Another more fraught question raised by recent friction in the alliance and the talk of burden-sharing is whether it would be good for the United States (and Europe itself) for Europe to develop a strong common foreign and defense policy, or even to evolve into a “super-state.” Margaret Thatcher used to employ the term derisively, and more in the context of a stifling Brussels bureaucracy. But others, such as Syracuse University’s Glyn Morgan, have made the case that such an entity would be good for Europe. (See Morgan’s 2007 book, The Idea of a European Superstate: Public Justification and European Integration.)
McDougall brings up the issue of a common foreign security policy; but he quickly shifts away, only noting that the United States has poured “cold water on the idea” whenever it has been brought up and the European states are likely to remain security dependents. But this ought to be a salient issue given the U.S. pivot to Asia—for realists and restrainers in particular, given their vision of shifting responsibility from America to Europeans for peace and security in that neighborhood.
The Advantages of a European Super-State
Some realpolitikers might worry that a European superstate would be just the sort of regional hegemon that Americans have traditionally fought to prevent. They’d instead prefer a continued division of power in this important industrial zone, and they might say that this is (and has been) our most important security goal there. Of course, there are big differences between the Europe of today and the states that, throughout history, have striven to grab the hegemonic ring. But realists aren’t known to trust the intentions of others, focusing instead on power. And here we’d have a power with greater combined wealth and population than the United States—one that would only face , as a balancing force on the Continent, a diminished Russia to the east.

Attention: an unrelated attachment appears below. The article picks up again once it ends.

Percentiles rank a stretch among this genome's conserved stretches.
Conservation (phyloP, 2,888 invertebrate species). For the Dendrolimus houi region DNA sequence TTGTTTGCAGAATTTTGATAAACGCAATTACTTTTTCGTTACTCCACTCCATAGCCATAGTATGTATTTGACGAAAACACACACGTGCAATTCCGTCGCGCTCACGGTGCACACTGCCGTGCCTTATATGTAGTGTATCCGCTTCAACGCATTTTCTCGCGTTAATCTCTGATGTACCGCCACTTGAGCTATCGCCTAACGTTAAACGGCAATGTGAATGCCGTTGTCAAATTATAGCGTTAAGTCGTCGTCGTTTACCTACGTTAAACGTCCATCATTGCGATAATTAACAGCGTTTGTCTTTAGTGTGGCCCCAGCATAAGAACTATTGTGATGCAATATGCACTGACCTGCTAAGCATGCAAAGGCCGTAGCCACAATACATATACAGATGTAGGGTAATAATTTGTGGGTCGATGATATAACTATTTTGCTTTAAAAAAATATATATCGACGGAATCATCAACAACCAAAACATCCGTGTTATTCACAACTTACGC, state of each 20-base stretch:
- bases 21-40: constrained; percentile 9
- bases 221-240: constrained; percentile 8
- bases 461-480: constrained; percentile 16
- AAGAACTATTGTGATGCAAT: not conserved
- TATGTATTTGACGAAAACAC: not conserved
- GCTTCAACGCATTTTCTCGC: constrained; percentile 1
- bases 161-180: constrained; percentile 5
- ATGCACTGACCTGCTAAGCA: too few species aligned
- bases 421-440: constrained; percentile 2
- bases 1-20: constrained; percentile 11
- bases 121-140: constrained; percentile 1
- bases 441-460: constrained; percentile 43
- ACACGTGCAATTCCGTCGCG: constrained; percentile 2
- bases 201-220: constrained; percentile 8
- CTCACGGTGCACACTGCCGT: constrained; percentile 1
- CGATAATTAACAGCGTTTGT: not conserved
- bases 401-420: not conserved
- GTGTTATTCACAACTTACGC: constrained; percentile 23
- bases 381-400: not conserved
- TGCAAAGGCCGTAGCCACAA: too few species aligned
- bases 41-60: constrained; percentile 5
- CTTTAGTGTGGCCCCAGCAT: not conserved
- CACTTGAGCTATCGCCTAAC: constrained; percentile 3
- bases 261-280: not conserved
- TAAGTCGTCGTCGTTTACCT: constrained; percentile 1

Other realpolitikers might not be so concerned. They’d see the advantages for the United States of being able to safely trust regional and nearby (meaning North African and Middle Eastern) problems to Europe such that we could bring our troops home or pivot them more fully to deal with a rising China. They’d see the key centers of the Eurasian heartland as a whole still divided—between Europe, Russia, and China—and thus not the geopolitical menace that has always concerned us despite our geographical advantages. These countries would, after all, have good reasons to balance each other rather than bandwagon against us.
Perhaps most importantly, they’d acknowledge that the nuclear revolution diminishes, if not eliminates, the geopolitical concerns their American ancestors had about bigness abroad. And if liberals and constructivists are right about the role of shared values and history as well as economic interdependence, a European superstate would be just the exception to the rule about fearing the rise of regional hegemons.